However, I feel the layout of most keyboards (rectangular) isn't adapted to a natural form of my hands (more open, spread away from the torso instead of closed in).
What's the best keyboard for long-term programming?
The two major keyboard fora, which you can use to help research and discuss what would suit you, are http://deskthority.net/ and http://geekhack.org/
The 73 is wired. They also make a wireless model; however, wireless keyboards have had security issues, particularly at the time I settled on the Kensington, and so I avoided wireless.
I have it adjusted to the "right height" behind a 3M gel wristpad model that, unfortunately, is no longer made.
Amongst the choices in this category, note that IBM and now Lenovo make a ThinkPad style external keyboard. The last I checked, there were two revisions. I think the former had an integrated trackpad while the latter did not. Opinions varied as to which was better.
YMMV. But for some, it may be worth considering key action and travel, particularly if you've ever found yourself favoring a laptop keyboard (perhaps before so many of them went "chiclet") over a desktop/external keyboard.
If you're looking to reduce RSI/wrist pain, I found that far more important than a keyboard is your posture and arm position. More or less: http://www.egodevelopment.com/wp-content/uploads/2008/03/4.j... (I would actually have my monitor a tad higher than in that picture)
I used to use a Model M or one of its derivatives; I also spent a lot of time on the old Sun keyboards. I never found the key action to be as important to my continued health as the physical design; I also don't use a custom layout. I'm happy with my choices, although occasionally I try something new.
Probably the most comfortable but expensive ones are the Topre's capacitive switches, used on Happy Hacking keyboards, they're a mix of best quality, comfort and healthy keyboards you can acquire.
For coding, writing, experts recommend blue or brown switches, but in the end, it is our own taste what it will matter.
They're a little more expensive than most, but totally worth the price. I never could get used to the MS Ergo keyboards, same experience, the keys take too much effort. Bonus, all of my wrist pain as disappeared since switching to the Freestyle.
It's open source, but I purchased my own DIY kit a few months ago from massdrop.com
Having suffered from debilitating RSI at one point that took several months to even moderately recover from, an ergonomically sound keyboard (along with other habits) is a necessary step for satisfying best practices and not having to change careers as a result.
RSI is an extremely annoying and potentially career ending injury that is not resolvable fully through surgery, so doing everything possible to avoid ever having that is very smart.
If you ever have it you will wish you went with the ounce of prevention rather than the pound of cure route.
At one point the injury was so bad that I could not even read a book or touch a surface without searing pain; any force on my hands was agony basically and empathizing with people who have physical disabilities is accessible at a whole new level.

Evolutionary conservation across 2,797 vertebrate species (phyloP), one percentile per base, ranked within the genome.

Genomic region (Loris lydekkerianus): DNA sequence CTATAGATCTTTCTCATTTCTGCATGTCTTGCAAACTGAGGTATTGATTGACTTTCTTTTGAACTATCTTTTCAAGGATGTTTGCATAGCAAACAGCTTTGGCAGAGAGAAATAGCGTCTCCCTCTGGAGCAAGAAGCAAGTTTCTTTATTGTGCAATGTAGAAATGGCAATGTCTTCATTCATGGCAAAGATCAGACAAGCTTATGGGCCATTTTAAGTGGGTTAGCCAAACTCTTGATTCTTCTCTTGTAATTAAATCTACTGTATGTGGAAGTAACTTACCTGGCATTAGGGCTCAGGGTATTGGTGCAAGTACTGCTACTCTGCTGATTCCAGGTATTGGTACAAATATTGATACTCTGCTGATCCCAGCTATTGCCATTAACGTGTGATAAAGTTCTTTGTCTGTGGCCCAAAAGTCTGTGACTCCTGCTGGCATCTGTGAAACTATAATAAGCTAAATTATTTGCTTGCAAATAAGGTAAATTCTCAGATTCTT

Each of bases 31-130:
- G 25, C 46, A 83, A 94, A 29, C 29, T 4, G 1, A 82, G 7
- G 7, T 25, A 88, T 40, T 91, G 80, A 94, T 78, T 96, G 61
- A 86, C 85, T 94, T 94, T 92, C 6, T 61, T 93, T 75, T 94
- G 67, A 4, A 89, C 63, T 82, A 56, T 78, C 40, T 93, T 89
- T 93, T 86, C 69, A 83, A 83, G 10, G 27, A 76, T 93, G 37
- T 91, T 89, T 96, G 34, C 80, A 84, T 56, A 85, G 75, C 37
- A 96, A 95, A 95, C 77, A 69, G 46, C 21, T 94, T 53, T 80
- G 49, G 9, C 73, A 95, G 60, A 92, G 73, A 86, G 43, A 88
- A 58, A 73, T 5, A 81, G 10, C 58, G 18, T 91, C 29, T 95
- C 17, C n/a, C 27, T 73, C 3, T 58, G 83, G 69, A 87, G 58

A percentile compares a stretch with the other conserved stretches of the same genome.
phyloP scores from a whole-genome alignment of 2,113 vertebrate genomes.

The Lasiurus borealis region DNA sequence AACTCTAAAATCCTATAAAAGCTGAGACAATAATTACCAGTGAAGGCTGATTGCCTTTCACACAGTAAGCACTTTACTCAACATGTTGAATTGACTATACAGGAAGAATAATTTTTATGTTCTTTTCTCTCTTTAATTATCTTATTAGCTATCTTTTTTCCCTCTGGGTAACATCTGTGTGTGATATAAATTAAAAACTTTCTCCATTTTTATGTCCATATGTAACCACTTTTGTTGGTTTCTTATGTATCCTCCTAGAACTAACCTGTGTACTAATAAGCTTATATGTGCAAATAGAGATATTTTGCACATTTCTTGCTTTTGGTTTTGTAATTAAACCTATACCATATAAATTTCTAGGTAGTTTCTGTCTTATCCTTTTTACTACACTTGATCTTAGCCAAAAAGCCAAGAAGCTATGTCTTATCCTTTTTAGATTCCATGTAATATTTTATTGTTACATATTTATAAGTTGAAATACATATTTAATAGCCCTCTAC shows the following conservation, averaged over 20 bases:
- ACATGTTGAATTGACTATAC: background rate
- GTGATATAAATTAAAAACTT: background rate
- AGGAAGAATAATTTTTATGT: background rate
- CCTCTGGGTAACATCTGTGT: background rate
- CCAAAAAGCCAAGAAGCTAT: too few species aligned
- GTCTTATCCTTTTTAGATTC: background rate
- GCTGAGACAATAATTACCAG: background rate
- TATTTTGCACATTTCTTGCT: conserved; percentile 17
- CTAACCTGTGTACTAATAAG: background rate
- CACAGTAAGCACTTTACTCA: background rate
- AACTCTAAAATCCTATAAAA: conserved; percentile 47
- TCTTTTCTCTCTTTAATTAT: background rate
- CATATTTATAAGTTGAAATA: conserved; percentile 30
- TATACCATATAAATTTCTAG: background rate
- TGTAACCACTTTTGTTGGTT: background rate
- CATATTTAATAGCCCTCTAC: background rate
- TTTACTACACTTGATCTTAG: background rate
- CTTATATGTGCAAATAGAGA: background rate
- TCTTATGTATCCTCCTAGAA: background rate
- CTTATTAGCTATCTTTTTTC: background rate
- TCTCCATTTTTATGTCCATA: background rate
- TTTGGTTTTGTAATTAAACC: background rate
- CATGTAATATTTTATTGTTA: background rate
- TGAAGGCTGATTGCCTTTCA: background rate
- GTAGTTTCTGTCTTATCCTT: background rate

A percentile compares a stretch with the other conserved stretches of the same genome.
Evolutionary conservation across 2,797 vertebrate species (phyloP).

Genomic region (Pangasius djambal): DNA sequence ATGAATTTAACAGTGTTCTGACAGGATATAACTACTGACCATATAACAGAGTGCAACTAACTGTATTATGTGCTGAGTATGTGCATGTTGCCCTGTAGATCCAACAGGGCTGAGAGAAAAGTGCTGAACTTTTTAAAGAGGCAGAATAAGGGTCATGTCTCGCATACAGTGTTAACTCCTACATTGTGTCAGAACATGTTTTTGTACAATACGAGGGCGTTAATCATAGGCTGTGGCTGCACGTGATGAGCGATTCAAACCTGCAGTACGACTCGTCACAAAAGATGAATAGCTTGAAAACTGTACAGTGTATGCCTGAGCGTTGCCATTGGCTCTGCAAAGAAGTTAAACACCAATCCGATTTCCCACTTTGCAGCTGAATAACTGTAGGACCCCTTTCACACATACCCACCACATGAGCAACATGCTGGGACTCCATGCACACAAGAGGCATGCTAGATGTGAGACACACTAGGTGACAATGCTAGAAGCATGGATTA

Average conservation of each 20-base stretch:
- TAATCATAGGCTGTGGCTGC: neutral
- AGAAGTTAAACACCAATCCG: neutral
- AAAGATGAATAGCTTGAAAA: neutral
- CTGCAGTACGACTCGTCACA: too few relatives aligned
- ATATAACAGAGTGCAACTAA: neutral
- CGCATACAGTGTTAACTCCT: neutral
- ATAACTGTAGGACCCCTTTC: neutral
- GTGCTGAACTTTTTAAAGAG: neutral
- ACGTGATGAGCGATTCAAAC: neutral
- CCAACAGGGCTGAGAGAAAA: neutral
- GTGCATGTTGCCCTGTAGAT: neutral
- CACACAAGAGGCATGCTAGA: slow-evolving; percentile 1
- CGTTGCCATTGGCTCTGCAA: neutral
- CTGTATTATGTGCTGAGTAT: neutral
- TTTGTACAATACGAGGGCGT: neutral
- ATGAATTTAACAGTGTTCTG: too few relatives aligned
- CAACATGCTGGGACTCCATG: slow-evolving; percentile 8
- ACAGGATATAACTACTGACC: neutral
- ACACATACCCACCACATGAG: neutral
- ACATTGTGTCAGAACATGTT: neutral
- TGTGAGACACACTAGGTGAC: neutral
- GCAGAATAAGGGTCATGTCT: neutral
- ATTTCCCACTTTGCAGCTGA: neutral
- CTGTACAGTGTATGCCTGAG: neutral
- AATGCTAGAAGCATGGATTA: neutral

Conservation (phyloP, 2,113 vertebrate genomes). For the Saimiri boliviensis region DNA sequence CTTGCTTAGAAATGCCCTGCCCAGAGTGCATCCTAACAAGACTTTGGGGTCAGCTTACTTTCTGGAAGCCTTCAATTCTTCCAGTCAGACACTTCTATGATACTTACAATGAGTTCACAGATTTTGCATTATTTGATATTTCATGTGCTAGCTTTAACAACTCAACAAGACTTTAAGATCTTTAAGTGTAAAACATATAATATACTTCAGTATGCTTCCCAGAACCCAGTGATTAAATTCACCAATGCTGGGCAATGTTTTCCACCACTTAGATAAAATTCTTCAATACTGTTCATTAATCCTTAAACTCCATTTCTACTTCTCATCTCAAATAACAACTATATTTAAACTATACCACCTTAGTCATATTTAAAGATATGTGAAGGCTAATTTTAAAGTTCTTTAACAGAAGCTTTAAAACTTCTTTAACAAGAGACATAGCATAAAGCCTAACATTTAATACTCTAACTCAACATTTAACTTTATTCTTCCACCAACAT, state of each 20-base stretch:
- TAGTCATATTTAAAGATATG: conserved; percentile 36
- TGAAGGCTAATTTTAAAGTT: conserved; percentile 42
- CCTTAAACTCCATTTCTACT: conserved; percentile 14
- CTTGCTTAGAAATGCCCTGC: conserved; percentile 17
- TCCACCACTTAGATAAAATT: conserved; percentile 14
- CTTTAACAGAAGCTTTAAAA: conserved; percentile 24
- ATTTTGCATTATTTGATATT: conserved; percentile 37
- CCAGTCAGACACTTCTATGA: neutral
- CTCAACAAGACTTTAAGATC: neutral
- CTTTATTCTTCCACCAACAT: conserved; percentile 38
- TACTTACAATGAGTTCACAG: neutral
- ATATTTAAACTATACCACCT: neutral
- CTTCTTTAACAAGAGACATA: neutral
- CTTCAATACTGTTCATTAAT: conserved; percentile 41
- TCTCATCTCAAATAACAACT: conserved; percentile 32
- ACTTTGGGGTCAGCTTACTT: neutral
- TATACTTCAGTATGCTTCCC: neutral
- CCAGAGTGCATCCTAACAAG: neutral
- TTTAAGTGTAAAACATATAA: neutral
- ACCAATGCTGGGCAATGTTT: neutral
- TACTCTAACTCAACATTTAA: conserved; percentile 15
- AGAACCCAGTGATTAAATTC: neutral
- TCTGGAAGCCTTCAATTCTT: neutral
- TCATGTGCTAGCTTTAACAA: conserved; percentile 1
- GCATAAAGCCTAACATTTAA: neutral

An unfortunate side effect of RSI/CTS is that while you appear perfectly healthy to external observers you are incapable of actually doing the same things a healthy individual can without worsening the injury and prolonging recovery in addition to the searing pain.
So be prepared for strange looks in some social situations from those unaware of your ailment.
Anyways, the ErgoDox keyboard is currently the state of the art if ergonomics is being maximized for, all other keyboards are either completely incompetently designed and effectively not designed for human beings or suffer from more flaws than the ErgoDox does.
Researching ergonomic keyboards and ways to help recover from my injury as well as avoiding having the same thing happen again revealed that most keyboards had show stopping design flaws inherited from typewriters or as a result of maximizing for cost and ease of manufacturing rather than quality and usability.
As someone who wants to avoid re-injuring myself, uses a keyboard heavily, and uses emacs and vim as much as possible I choose what keyboard to use based on these qualities:
1) Modifier keys (shift, alt, control, and in my case option fn as well as another key to act as a fifth modifier so that I have hyper and super keys in emacs) must be accessible by the strongest digit humans have: the thumb.
Designing modifier keys such that they are solely accessed by the pinky while the other fingers remain on the home row, the least durable digit, is utterly bereft of intelligence.
The Kinesis Advantage and the ErgoDox satisfy this property.
2) Modifier keys must have a mirrored layout such that they exist in the same location on both sides of the keyboard.
The ErgoDox* and Kinesis advantage satisfy this property as well as the Truly Ergonomic.
The Truly Ergonomic does not feature an island for thumb keys though.
* Note that the ErgoDox is the only one that satisfies this if the user needs more than three modifier keys (alt, shift, ctrl).
3) When the hands are on the home row, the entire hand and forearm must be aligned perpendicular to the keys,* deviating from this is main contributor to RSI and why in part laptop keyboards are not comfortable to use for long periods of time.
Split keyboard designs are the best design for satisfying this requirement for as many users' body types as possible as the different halves can be arranged the appropriate width apart.
The split keyboard design is rarely found due to manufacturing complexity as well as increased component cost.
That requirement is why most keyboards can be immediately crossed for not being designed for humans.
The ErgoDox satisfies this property; as the degree of deviation from perpendicular alignment the worse the keyboard is to use in practice.
* Note that in the case of the fingers their differing lengths may be taken account for via a sunken key design which the Kinesis Advantage utilized where the fingers curl inward comfortably